Cabinet condemns rather than scraps Mečiar’s amnesties

The so-called Mečiar’s amnesties, preventing the prosecution of any crime connected with the abduction of the son of then president Michal Kováč, should have already been scrapped.

PM Fico (L) and Interior Minister Robert Kaliňák agreed on Mečiar amnesties.  PM Fico (L) and Interior Minister Robert Kaliňák agreed on Mečiar amnesties. (Source: TASR)

Instead, the cabinet recommended that parliament adopts a declaration on the controversial amnesties issued by erstwhile prime minister Vladimír Mečiar when he was acting president in 1998, at its November 30 session, the TASR newswire wrote.

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The wording of the declaration draft was submitted by Prime Minister Robert Fico, and the whole move was initiated by opposition MP Ján Budaj (OĽaNO-NOVA).

Slovak society has for a long time been concerned about the failure to bring clarity and impose punishments for the kidnapping of Michal Kováč Junior on August 31, 1995, reads the declaration. The administration of justice was hindered by the amnesties granted by the head of the ruling party, HZDS, Vladimír Mečiar, who also held some presidential powers at the time. [The Slovak Intelligence Service (SIS) is suspected of involvement in the kidnapping.]

Parliament should state in the declaration – to be passed on December 6 – that it condemns the kidnapping of a Slovak citizen and that this was not only a gross interference in human rights and fundamental freedoms but also an act that damaged Slovakia’s reputation. Parliament is condemning the amnesties issued by the then prime minister that have prevented the offenders from being identified and punished, states the declaration.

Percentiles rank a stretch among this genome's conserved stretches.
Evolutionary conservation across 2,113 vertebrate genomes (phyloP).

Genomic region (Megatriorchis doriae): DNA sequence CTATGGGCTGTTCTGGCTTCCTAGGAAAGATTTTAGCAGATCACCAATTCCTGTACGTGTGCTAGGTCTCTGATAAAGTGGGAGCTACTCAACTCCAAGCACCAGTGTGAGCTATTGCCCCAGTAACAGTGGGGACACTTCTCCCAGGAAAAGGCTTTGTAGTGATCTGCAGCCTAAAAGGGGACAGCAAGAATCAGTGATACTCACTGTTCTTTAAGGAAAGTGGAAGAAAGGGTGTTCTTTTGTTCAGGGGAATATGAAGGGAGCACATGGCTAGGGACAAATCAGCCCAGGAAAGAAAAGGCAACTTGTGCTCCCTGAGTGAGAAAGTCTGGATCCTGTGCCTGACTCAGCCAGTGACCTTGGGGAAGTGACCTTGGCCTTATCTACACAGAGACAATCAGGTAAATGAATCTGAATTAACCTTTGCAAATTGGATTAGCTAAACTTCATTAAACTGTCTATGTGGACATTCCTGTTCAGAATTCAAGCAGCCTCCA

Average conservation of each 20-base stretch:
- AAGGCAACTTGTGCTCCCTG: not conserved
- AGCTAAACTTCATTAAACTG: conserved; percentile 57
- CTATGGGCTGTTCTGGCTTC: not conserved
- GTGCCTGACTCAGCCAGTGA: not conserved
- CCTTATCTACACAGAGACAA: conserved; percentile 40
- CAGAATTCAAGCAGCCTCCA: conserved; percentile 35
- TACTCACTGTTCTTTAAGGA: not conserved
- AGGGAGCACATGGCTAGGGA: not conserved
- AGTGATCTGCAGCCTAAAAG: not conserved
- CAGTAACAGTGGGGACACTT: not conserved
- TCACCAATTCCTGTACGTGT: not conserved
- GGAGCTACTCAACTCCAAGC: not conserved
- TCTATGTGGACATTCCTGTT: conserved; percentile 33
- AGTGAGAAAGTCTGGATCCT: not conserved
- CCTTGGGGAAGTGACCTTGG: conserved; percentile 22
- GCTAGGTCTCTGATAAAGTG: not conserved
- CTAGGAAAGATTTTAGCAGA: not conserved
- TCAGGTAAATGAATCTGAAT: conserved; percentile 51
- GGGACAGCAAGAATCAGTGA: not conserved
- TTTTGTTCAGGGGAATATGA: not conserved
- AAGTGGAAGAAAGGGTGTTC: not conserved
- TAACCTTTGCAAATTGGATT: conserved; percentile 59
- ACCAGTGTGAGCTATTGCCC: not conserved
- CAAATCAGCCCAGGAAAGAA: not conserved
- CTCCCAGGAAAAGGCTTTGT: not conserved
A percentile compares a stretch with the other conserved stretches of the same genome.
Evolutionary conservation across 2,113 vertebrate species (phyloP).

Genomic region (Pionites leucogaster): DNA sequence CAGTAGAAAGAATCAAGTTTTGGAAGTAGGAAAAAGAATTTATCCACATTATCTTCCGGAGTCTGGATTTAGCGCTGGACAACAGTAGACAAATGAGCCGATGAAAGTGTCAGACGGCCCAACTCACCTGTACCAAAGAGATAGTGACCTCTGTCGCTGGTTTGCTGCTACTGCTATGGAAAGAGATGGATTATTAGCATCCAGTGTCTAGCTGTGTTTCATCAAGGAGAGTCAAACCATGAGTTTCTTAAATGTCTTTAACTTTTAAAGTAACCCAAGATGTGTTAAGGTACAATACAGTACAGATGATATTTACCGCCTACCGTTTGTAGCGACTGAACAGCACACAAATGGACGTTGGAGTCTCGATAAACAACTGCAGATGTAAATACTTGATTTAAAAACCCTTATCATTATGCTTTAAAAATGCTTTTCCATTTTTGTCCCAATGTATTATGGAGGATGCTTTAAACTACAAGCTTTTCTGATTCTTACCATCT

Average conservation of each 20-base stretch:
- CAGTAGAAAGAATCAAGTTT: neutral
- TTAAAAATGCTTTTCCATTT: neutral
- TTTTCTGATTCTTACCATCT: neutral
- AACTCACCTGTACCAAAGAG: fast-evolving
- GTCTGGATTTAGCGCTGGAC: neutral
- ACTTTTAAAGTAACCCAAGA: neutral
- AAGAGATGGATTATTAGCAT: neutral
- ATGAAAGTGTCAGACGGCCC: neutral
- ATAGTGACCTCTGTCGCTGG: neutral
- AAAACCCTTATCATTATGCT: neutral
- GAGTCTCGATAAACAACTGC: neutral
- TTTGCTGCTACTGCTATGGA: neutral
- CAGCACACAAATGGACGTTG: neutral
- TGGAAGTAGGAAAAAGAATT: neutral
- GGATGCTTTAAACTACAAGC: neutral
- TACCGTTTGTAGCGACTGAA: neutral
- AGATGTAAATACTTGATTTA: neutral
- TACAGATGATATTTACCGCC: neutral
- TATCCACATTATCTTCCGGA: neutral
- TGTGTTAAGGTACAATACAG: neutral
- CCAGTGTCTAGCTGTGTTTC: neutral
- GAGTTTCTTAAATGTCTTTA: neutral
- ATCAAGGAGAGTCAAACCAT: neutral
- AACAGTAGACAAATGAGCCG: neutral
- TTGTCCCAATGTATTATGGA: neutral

President Andrej Kiska asked MPs on November 21st for a matter-of-fact and accommodating discussion about the possibility of scrapping these amnesties.

As the proposal concerns a constitutional law, the support of at least 90 out of the 150 lawmakers in parliament is needed.

The now non-parliamentary Christian-Democratic Movement (KDH) has sought the abolition of Mečiar’s amnesties for years. It had support from the opposition but lacked backing from the governing Smer party for its proposal. Fico had earlier stated that the amnesties are amoral but they cannot be scrapped legally. “Everyone with a law-school education knows this,” he added.

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He also said that Smer is willing to support their moral condemnation through a declaration, however.

Interior Minister Robert Kaliňák also expressed satisfaction with the recent development, calling the declaration an adequate reaction, the SITA newswire wrote.

Proposing MP: Condemning not enough

Ján Budaj, on the other hand, deems it a mere alibi on the part of MPs so that they can say they wash their hands over the abduction of Michal Kováč Jr. He believes that it is Smer that stands in the way of abolishing the amnesties. Fico and his MPs connect to all those perpetrators who are posthumous children of the communist regime. “They all claim that justice cannot be executed, although investigators say they had the testimonies of witnesses and those charged,” Budaj said, as quoted by SITA. He does see the declaration as another milestone in this issue, protracted for 20 years. He also added that it may serve as an alternative for those coalition MPs whose guilty conscience starts to push even harder. Budaj summed up that Slovakia cannot be called a country with the rule of law unless Mečiar’s amnesties are cancelled.

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